Commodities Briefing: Hard and Soft
$GLD, $SLV, $CU, $OIL, $CORN, $WEAT, $SOY
Commentary: Commodities mostly look stable to weak medium term. Some sideways consolidation near term is possible with a possible test of respective resistances in Crude Oil. PE
Crude Oil and Metals
NYMEX WTI Crude at 65.01) and ICE Brent Crude 71.59 are up a bit from Friday’s close in NY. WTI Crude could test resistance at 67, and if holds see weakness medium term to 64-62. Brent Crude is ranged within 70-73 and can continue to all this week.
Gold at 1191.80 looks ranged within 1160-1200 this week. While it trades below 1200, the precious Yellow metal looks weak to 1160-1150 medium term.
Copper at 2.6460 may test 1st resistance at 2.70. A further fall in the Shanghai composite index could bring down the Red metal’s prices to 2.60, 2.70 is a Key mark this week.
Chicago Board of Trade (CBOT) agriculture futures finished higher on the ended 17 August on declining crop conditions and news about trade talks with China.
The most active contract for December Corn rose 7c weekly, or 1.88%, to 3.7875 bu.
December Wheat delivery went up 10.25c, or 1.8c weekly, to 5.7975 bu.
November Soybeans saw a 3c surge, or 3.6%, to 8.9275 bu.
Last Monday, the US Department of Agriculture (USDA) released its latest crop condition report, saying Corn, Wheat and Soybean rated good or excellent were about 1% down from the previous week.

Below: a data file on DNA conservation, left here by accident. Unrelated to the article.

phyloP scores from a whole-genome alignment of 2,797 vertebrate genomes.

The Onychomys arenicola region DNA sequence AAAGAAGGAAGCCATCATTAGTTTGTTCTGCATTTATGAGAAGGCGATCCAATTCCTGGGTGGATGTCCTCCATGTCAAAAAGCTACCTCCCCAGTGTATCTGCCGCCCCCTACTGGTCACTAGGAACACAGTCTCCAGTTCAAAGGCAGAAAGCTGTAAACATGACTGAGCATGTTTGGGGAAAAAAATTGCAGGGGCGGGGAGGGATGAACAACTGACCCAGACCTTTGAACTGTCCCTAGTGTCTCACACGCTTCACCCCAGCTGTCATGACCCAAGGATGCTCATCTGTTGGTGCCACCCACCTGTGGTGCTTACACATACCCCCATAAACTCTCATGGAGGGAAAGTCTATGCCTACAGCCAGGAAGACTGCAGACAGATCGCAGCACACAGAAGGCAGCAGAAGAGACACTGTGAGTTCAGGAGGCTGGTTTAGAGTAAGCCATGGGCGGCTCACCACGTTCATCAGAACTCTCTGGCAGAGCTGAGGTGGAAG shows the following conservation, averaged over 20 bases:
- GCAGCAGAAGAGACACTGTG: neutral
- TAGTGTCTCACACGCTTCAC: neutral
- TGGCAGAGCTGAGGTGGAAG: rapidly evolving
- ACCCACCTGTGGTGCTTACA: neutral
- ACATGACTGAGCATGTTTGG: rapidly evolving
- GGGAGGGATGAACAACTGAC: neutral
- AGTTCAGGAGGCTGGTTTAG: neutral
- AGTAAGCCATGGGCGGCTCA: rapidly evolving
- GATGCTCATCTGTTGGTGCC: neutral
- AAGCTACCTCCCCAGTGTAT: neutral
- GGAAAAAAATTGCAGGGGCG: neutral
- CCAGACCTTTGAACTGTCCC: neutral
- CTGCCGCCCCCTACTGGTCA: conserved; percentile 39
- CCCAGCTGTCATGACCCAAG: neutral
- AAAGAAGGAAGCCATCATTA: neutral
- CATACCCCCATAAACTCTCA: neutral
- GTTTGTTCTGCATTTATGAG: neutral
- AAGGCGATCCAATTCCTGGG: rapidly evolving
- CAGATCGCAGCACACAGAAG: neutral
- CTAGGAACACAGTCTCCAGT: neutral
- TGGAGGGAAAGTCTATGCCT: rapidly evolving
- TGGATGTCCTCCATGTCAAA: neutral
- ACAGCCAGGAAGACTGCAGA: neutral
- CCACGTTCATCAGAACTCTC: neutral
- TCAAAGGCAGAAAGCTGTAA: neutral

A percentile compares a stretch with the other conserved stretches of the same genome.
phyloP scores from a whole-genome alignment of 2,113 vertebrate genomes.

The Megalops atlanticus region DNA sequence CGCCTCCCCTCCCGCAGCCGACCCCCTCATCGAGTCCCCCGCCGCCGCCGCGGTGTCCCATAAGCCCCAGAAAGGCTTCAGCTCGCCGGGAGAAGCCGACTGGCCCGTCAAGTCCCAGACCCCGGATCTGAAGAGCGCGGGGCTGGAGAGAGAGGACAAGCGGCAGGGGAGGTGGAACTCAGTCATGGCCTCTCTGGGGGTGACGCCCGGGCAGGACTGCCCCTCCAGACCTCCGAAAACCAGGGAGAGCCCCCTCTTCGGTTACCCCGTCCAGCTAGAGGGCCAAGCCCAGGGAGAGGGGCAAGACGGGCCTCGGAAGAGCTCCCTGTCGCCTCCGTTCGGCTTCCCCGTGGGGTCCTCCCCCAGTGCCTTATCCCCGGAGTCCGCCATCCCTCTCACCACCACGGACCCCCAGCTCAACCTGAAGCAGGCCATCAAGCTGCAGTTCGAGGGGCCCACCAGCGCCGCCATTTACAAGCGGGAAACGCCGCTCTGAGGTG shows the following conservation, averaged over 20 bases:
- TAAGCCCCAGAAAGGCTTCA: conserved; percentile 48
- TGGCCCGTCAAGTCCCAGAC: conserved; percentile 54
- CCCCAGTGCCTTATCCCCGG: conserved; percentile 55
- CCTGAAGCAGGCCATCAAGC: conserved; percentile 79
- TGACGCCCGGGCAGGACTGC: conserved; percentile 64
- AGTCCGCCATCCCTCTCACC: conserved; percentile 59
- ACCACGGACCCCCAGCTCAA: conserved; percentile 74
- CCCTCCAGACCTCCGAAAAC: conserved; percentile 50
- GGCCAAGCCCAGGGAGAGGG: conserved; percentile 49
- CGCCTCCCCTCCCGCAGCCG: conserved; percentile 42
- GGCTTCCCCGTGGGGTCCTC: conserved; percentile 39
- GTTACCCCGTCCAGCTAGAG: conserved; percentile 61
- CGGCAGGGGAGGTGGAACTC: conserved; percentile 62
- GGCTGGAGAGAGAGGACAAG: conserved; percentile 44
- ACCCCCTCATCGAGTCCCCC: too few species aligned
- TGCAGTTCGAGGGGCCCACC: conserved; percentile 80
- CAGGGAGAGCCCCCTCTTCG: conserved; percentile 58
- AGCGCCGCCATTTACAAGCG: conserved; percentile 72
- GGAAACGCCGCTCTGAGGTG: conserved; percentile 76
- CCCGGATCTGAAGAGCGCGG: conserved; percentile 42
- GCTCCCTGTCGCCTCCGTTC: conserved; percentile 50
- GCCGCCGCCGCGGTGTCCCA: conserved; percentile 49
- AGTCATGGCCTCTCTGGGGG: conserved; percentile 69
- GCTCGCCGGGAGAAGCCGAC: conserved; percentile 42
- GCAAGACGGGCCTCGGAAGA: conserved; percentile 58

A Chinese delegation led by Vice Minister of Commerce Wang Shouwen will visit the US in late August to talk with the U.S. counterpart on bi-lateral economic and trade issues of their own concern, China’s Ministry of Commerce (MOC) announced on Thursday.
China is the Top buyer in global Soybean market.
Hopes among traders and farmers that the 2 sides work out a formula to avoid further escalation of trade tensions led to the rise of Soybean prices.
Additional support came from a soy crush report which showed US soy processors consumed a record large amount of Soybean in July.
CBOT Wheat futures gained nearly 2% weekly on declining world supply due to adverse weather conditions. Drought has hit France, Germany, Black Sea area and Australia, and Aussie forecasts are indicating a dryer-than-average September ahead.
As concern over major Wheat exporters’ yields continued, futures were further driven up by talks that Russian government is attempting to cap exports in a bid to keep bread prices reasonable.
Similar rumors came out of Ukraine during the prior week, saying the government there will limit its Wheat export sales. But an official denial gave some relief to the soaring prices.
As a result, Wheat prices will probably keep high for some time, and upside targets remain above 6.25 bu, said agriculture analysts at a Chicago-based agricultural research firm.
CBOT Corn futures also posted moderate gains last week, but with little significant news concerning the grain.
Most US Corn producers will be harvesting sooner than usual, and expectations are for record yield.
Have a terrific week
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